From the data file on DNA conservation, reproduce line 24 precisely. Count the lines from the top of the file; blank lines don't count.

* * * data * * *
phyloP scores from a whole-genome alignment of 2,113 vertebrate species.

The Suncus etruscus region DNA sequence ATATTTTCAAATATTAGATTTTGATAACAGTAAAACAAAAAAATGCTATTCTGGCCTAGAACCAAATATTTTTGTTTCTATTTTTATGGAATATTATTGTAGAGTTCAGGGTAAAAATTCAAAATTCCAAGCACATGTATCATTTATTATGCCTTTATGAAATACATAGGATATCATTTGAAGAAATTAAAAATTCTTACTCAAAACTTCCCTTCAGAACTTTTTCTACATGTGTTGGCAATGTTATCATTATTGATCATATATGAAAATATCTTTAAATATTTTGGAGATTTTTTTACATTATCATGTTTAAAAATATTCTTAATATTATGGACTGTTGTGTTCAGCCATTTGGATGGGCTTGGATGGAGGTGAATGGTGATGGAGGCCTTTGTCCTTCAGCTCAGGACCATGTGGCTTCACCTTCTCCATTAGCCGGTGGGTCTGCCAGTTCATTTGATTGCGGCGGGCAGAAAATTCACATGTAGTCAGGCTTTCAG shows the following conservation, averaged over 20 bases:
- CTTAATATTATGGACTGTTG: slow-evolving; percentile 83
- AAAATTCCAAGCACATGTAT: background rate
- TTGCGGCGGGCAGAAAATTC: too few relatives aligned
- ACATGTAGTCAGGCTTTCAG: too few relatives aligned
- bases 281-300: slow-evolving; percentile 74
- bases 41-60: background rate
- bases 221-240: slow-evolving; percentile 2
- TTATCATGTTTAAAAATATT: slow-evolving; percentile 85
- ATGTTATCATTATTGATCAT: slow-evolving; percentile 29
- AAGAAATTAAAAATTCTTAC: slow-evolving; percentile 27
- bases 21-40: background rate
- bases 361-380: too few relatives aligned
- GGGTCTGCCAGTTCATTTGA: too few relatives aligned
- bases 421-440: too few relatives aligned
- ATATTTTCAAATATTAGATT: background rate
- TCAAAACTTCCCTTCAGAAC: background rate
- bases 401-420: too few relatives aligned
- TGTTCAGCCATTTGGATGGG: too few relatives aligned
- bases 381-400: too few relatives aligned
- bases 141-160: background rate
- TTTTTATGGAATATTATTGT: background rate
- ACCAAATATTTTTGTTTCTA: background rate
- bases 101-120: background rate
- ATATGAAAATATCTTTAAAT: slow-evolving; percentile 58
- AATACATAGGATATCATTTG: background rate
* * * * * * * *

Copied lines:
- ACCAAATATTTTTGTTTCTA: background rate